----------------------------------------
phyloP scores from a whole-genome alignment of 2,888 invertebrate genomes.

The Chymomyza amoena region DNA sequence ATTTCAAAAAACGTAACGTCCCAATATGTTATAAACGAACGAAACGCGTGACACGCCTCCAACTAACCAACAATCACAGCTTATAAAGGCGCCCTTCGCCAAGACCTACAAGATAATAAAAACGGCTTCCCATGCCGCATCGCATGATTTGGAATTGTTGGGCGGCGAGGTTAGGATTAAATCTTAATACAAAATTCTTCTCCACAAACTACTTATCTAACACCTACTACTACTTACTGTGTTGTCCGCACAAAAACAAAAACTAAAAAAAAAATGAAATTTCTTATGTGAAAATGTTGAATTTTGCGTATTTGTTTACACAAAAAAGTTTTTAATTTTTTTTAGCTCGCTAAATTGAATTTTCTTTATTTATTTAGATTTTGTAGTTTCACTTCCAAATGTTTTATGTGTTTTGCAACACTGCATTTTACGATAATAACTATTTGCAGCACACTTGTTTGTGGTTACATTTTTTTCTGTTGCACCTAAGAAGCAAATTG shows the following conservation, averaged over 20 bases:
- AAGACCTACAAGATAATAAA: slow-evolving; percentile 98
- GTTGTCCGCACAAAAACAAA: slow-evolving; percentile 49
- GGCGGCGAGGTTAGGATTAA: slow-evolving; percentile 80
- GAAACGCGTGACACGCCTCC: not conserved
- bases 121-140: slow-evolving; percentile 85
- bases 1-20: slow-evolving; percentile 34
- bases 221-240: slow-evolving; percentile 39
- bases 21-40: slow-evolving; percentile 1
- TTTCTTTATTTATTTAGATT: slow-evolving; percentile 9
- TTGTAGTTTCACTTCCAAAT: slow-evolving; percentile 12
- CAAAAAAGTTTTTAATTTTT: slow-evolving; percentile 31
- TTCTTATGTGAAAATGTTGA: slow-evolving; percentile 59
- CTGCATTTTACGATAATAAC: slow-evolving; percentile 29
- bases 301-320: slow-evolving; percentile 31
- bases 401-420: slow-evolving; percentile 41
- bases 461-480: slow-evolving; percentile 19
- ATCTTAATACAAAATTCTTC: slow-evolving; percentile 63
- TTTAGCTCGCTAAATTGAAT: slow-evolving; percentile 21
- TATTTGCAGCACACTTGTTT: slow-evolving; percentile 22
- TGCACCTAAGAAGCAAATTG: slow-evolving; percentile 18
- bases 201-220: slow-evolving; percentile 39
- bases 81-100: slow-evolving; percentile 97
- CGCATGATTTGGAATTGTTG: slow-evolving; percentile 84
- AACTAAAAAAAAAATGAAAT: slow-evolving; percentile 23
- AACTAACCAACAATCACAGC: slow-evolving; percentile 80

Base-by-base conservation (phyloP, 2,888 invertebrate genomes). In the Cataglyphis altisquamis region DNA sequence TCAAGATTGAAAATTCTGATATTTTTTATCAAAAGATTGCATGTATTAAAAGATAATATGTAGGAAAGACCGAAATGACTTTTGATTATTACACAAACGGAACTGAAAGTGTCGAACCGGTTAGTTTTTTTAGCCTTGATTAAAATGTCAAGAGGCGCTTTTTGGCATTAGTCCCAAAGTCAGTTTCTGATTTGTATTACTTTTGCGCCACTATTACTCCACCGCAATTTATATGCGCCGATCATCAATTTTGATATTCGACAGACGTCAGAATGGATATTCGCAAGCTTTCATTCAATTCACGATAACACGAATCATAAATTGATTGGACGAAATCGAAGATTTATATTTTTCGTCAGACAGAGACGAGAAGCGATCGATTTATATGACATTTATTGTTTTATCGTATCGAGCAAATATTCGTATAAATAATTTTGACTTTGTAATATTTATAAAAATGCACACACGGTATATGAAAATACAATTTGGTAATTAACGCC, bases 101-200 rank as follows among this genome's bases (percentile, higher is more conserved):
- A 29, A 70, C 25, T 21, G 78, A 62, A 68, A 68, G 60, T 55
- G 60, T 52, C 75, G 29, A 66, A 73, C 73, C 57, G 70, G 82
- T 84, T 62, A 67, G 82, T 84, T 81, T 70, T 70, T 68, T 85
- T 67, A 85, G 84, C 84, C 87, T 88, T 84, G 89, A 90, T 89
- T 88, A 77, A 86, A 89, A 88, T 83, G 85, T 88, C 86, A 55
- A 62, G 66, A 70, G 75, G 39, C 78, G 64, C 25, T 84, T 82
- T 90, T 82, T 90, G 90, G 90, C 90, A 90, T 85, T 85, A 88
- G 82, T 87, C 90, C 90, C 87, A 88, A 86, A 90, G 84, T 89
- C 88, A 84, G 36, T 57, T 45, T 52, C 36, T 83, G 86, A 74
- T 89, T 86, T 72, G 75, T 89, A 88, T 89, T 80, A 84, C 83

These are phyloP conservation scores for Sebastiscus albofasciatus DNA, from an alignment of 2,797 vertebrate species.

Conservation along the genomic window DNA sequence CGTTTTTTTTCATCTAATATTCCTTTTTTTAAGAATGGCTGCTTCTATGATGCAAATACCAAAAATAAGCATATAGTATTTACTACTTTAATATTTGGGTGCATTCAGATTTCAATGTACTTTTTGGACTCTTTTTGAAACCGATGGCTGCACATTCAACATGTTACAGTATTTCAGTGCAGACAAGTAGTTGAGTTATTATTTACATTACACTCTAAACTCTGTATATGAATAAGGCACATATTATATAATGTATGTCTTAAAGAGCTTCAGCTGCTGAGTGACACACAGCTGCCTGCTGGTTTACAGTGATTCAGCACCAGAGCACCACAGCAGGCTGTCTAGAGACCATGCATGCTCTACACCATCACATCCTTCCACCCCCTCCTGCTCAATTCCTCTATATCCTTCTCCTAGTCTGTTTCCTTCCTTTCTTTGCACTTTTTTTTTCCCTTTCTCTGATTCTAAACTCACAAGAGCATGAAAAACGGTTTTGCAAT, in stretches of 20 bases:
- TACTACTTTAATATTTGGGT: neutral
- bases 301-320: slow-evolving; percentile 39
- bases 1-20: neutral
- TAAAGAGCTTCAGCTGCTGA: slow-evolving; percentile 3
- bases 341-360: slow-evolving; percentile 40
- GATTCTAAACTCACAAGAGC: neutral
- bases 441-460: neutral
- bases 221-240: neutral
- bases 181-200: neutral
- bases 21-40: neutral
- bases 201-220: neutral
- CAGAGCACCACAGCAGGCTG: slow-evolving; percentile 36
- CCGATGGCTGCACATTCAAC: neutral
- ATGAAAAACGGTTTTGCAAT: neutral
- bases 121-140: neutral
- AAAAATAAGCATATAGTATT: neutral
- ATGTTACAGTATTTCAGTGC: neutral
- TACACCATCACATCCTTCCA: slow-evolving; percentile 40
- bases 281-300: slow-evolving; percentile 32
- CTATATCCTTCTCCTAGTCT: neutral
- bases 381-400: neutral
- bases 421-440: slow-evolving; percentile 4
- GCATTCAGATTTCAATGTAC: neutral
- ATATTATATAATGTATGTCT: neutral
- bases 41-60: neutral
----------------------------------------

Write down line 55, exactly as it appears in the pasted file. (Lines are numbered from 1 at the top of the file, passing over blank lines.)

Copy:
- bases 121-140: neutral